Two sisters get lung transplants from same donor

by Ramit Plushnick-Masti
In this Jan. 14, 2014 photo, Irma Myers-Santana, left, and her sister Anna Williamson visit in Williamson's hospital room in Houston. Earlier this month the sisters ended up in the same operating room, each getting one lung from the same donor. (AP Photo/Pat Sullivan)

They quibble, joke and share knowing looks, finishing each other's thoughts and making snide comments—like many sisters. But a recent heated argument was unlike any other they've had, and it ended in a most surprising way.

For months, 71-year-old Irma Myers-Santana and her younger sister, Anna Williamson, 69, had been debating who more urgently needed a , each wanting the other to go first. Earlier this month, though, the sisters ended up in the same operating room, each getting one lung from the same donor in what doctors at Houston Methodist Hospital say is a first for their facility.

"It's never happened. ... We've transplanted siblings before, but years apart," said Dr. Scott Scheinin, who did Myers-Santana's transplant. "It's a little bit of serendipity."

The sisters both became ill about 10 years ago with , a little-understood scarring of the lungs that often requires a transplant and kills more people than breast cancer every year, said Scheinin.

Doctors, assisted by a computer program, look at blood type, height and severity of illness to match a donor and a transplant patient. The likelihood that Myers-Santana and Williamson would meet all three criteria at the same time was small, Scheinin said.

The sisters' situation was further complicated because they insisted on a "bloodless transplant." They are Jehovah's Witnesses and do not believe in receiving blood transfusions. They live in California, but Houston Memorial is the only hospital in the country that does such transplants.

"The irony of this whole thing is that we're sisters, we're both Jehovah's Witnesses, we have the same and we got (the lungs) from the same donor," Williamson said, her eyes tearing up as she sat next to her sister, able for the first time in years to complete a sentence without coughing.

"It's a miracle to have all those things lined up like that," Williamson said.

In this Jan. 14, 2014 photo, Anna Williamson, right, looks on as her daughter Kim Pappas, center, checks her Aunt Irma Myers-Santana's makeup before a video interview Tuesday in Houston. The two sisters shared an operating room as they each received a lung from the same donor earlier in the month. (AP Photo/Pat Sullivan)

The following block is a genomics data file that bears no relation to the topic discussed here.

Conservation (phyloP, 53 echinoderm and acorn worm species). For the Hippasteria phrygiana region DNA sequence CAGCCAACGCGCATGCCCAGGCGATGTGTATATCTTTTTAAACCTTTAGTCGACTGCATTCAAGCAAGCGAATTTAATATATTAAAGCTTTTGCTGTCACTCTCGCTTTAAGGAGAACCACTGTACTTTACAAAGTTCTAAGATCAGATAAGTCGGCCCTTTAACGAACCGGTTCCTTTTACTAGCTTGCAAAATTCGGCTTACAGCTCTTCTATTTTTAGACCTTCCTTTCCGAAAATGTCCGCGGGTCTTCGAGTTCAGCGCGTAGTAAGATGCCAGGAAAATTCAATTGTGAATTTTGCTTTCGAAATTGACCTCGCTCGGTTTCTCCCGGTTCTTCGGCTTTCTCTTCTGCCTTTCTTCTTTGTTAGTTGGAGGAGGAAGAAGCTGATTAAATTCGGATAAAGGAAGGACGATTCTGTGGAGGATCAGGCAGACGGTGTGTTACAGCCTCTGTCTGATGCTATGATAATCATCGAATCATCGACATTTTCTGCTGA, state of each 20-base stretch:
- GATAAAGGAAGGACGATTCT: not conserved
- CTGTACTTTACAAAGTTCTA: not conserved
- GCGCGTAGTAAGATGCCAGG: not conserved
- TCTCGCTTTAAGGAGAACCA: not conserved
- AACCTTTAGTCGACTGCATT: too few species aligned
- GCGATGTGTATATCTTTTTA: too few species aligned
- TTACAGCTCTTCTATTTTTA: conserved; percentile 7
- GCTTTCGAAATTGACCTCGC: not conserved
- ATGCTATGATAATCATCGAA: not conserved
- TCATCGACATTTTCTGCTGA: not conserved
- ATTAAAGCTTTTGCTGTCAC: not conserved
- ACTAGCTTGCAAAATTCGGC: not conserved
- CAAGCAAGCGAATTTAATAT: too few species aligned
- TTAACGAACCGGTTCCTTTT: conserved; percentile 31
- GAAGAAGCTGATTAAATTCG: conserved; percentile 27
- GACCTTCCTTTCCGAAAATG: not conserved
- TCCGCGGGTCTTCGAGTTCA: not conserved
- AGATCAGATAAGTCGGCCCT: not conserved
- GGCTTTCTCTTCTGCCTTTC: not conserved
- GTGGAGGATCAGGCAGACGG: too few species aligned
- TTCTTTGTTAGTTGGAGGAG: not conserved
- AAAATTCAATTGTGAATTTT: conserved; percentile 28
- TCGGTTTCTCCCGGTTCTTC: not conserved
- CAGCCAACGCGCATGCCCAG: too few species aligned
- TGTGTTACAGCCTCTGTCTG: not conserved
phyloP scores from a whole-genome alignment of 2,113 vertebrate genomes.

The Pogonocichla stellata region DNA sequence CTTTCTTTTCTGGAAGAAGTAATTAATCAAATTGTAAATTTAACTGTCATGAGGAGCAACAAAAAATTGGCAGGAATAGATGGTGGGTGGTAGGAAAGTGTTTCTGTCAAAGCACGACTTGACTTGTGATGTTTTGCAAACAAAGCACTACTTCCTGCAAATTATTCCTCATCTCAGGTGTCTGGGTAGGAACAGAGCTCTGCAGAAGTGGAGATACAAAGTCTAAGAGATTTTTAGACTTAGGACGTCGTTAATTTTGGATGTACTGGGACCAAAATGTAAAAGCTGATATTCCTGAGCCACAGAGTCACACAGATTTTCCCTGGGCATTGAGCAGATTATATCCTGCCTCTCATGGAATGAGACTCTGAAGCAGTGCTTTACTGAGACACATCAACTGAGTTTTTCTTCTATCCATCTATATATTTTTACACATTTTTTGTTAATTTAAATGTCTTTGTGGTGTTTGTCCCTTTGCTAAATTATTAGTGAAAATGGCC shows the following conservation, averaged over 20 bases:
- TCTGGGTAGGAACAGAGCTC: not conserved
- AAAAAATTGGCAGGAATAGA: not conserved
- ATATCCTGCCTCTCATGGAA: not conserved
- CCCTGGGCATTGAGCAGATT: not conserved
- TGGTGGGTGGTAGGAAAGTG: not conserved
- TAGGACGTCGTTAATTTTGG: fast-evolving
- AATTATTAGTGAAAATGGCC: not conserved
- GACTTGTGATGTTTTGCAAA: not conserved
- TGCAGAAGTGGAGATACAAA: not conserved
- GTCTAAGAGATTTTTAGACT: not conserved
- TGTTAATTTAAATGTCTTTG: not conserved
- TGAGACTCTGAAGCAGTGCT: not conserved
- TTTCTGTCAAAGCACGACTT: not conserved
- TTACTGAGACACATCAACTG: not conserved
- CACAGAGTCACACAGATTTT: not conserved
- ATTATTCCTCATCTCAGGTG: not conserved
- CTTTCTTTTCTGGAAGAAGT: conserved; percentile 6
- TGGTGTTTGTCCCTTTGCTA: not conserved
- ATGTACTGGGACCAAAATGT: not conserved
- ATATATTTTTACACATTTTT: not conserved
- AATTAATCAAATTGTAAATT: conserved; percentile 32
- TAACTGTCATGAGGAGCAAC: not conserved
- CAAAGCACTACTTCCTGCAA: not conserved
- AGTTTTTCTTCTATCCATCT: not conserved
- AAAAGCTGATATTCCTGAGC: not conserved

Until the transplant, Williamson coughed all day and had to be attached to an constantly. About a year ago, her doctor told her she needed a transplant.

"I couldn't talk; I couldn't laugh," Williamson recalled.

So, Williamson and her husband headed down to Houston 10 months ago. Within six months, Myers-Santana, who had a sudden, violent decline in her health and could barely breathe, joined Williamson, hoping she, too, would be a viable candidate for that type of transplant.

Then the waiting began, with the housed just 10 doors apart in a Houston RV park. On a few occasions, each woman was offered a lung, but they bickered over who should take it.

"If we hadn't had the transplant when we did, she would be dead right now, dead," Williamson said adamantly, her sister sitting beside her in the hospital room.

Myers-Santana agrees with that, yet believed Williamson needed to have the first .

"Her coughing just hurt to my core. You can't help someone that coughs like that," Myers-Santana said. "It's so hard to watch, and so I felt she needed it more than I did.

In this Jan. 14, 2014 photo, Irma Myers-Santana, left, and her sister Anna Williamson visit in Williamson's hospital room in Houston. Earlier this month the sisters ended up in the same operating room, each getting one lung from the same donor. (AP Photo/Pat Sullivan)

"I can live with a cough, but she can't live without oxygen, so I win," Myers-Santana shot back, smiling at her sister.

In the end, though, the individual lungs weren't a match.

Now, less than two weeks after the surgery, Williamson has the right lung and Myers-Santana has the left. They have on makeup, their hair is done, and they joke with their doctors—extending an invitation to Santa Barbara for free manicures and pedicures at Williamson's salon. Their husbands and children linger in the background. Colorful balloons wishing them well float above.

They can talk, joke and laugh without an oxygen tank.

And they can breathe easy.

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